The effect of flying and low humidity on the admittance of the tympanic membrane and middle ear system

Robert P. Morse*

*Corresponding author for this work

Research output: Contribution to journalArticlepeer-review


Many passengers experience discomfort during flight because of the effect of low humidity on the skin, eyes, throat, and nose. In this physiological study, we have investigated whether flight and low humidity also affect the tympanic membrane. From previous studies, a decrease in admittance of the tympanic membrane through drying might be expected to affect the buffering capacity of the middle ear and to disrupt automatic pressure regulation. This investigation involved an observational study onboard an aircraft combined with experiments in an environmental chamber, where the humidity could be controlled but could not be made to be as low as during flight. For the flight study, there was a linear relationship between the peak compensated static admittance of the tympanic membrane and relative humidity with a constant of proportionality of 0.00315 mmho/% relative humidity. The low humidity at cruise altitude (minimum 22.7 %) was associated with a mean decrease in admittance of about 20 % compared with measures in the airport. From the chamber study, we further found that a mean decrease in relative humidity of 23.4 % led to a significant decrease in mean admittance by 0.11 mmho [F(1,8) = 18.95, P = 0.002], a decrease of 9.4 %. The order of magnitude for the effect of humidity was similar for the flight and environmental chamber studies. We conclude that admittance changes during flight were likely to have been caused by the low humidity in the aircraft cabin and that these changes may affect the automatic pressure regulation of the middle ear during descent.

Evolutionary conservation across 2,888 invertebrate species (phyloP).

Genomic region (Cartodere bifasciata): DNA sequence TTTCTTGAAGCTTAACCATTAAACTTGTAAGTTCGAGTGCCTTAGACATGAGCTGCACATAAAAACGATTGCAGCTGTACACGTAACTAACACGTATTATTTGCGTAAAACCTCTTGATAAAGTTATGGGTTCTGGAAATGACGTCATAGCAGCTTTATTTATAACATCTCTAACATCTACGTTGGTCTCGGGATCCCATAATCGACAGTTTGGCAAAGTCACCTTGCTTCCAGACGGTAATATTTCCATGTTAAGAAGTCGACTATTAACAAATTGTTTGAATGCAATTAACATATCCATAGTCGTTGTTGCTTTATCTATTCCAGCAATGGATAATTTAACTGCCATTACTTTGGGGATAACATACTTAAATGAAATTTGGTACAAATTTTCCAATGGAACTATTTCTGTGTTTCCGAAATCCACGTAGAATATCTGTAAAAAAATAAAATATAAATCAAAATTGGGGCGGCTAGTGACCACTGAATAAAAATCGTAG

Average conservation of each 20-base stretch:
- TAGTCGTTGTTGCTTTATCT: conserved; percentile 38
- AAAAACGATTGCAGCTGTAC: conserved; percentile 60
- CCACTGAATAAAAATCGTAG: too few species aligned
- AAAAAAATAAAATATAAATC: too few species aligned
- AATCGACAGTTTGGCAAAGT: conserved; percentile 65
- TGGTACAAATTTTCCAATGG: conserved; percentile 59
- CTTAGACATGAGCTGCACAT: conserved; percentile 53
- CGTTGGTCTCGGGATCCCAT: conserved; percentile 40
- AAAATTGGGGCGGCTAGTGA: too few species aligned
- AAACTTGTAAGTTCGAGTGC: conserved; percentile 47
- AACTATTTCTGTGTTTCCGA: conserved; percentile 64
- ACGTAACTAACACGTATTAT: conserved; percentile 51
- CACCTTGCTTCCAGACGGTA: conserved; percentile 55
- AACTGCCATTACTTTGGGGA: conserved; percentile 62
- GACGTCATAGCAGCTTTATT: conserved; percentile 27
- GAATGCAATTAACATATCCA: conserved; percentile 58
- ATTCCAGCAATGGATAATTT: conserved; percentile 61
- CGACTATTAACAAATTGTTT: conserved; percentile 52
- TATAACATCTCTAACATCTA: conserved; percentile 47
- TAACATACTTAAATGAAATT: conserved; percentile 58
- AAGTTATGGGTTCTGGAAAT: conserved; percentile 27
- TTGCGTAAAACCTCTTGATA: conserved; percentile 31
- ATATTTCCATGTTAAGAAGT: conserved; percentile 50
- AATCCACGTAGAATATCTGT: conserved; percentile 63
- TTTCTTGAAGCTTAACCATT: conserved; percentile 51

Original languageEnglish
Pages (from-to)623-633
Number of pages11
JournalJournal of the Association for Research in Otolaryngology
Issue number5
Early online date26 Jul 2013
Publication statusPublished - Oct 2013


  • admittance
  • air travel
  • otic barotrauma
  • pressure regulation
  • relative humidity
  • tympanic membrane


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